10, 9, 8…
11 hours ahead of the London time zone is that of Sydney’s. That means that shortly after we conclude our shortened trading day this New Years Eve, the impressive fireworks display on the other side of the world will be underway. 16 hours (presumably less 10 seconds) from the start of Sydney’s fireworks, New York’s Times Square will count along with its renowned ball drop. In our respective time zones and in our respective ways we’ll be welcoming in the New month, year and decade. Ever early, the foreign exchange market has made their calls and thus its bed for 2020.
By looking at the cost of insuring against movements in certain currencies we can determine the relative interest on both sides of the market for one currency and therefore measure and infer the conviction the market holds for price movements over the duration of the observed contracts. For those of you versed in the options market, I’m talking about risk reversals. I shan’t go for the full Times Square from 10-0, rather a modest first second third.
In first place: Peak Dollar (again).
We’ve seen investors anticipate a weaker Dollar for the last couple of years as it continued to outlive the normal duration of its upward rallies. On the eve of 2020, however, the same concerns exist and Dollar strength is still somewhat pervasive. The Dollar’s demise is frequently attributable to investors’ acrimonious attacks on the US economy’s twin deficits in the current account and government budget. This phenomenon is a killer for currencies because questions of solvency and monetary action gather pace.
The threat is more credible this time around. On the eve of 2019 it cost nearly 3.5% to sell the US Dollar forward against the Euro making the cost of hedging and speculatively betting against the greenback’s fall very expensive indeed. Consequently, those without an immense conviction behind its fall would not take positions against it and given the geopolitics that has unfolded in the last 12 months, it did not take a discernible fall. Now, it costs well over 1% less to take out a comparable bet and therefore, with concerns of twin deficits, US peak growth and recession on the table, more players will and are taking out contracts for a bad 2020 for the Dollar.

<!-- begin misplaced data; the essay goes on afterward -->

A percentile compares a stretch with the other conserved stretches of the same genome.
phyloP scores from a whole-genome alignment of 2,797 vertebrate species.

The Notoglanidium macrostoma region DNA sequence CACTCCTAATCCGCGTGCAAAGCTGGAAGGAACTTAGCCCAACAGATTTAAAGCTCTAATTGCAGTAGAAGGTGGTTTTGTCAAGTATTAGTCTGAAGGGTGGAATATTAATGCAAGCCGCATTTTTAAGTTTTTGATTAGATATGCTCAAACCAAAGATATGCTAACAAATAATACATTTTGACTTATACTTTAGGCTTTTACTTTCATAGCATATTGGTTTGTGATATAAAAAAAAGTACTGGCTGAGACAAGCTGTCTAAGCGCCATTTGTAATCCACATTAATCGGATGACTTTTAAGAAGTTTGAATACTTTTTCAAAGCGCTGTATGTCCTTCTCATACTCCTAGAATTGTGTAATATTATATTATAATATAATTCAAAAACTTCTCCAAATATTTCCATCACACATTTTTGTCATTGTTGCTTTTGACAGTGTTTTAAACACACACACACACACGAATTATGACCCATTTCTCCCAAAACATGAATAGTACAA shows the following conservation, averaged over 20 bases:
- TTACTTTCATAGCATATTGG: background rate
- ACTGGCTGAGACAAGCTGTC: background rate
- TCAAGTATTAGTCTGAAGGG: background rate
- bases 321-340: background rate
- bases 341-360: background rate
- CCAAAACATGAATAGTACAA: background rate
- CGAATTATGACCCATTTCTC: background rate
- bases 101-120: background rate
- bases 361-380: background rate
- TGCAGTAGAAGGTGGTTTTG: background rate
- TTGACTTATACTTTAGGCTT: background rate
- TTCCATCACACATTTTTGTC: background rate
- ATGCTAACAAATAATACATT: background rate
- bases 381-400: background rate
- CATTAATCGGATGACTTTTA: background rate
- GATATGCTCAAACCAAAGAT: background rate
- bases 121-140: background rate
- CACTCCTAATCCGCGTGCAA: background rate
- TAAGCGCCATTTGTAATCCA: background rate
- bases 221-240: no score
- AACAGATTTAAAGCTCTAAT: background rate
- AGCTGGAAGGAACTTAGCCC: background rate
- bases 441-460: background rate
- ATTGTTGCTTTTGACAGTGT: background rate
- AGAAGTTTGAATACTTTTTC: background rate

Runner up: Sorry Sterling
With the passing of the General Election and the confirmation of Johnson’s majority, some pessimism in options and spot markets was withdrawn. Now, with the deadline of 31st December 2020 feeling like an even larger hurdle than January 31st of the Deal deadlines before it, investors have restocked the 12 month bias towards a weaker Pound Sterling. This pricing will reflect the relative expectations of downside versus upside hedging and therefore is not fully indicative of investors’ perspectives. At face value at least, short Sterling is a crowded and popular trade.
Last but certainly not least: Risk, risk and more risk!
JPY, CHF, Gold and Silver are all tipped by options markets to gain value in 2020. The conclusion? 2020 could be a bumpy ride and, perhaps, the record low FX volatility we’ve come accustomed to might be coming to a close. Either way, purchasing the right to buy defensive assets and currencies over a 1y time horizon at current prices attracts a premium over seeking the right to sell them. Therefore investors have shown that they would rather hold safety than risk at current prices.
The market’s call is clear and derived from trading activity and current pricing. It’s view is Dollar down, Pound down (even against the falling dollar!), and risk higher. Speak with you in 366 days (2020 is a leap year) to find out if they were right!
Discussion and Analysis by Charles Porter
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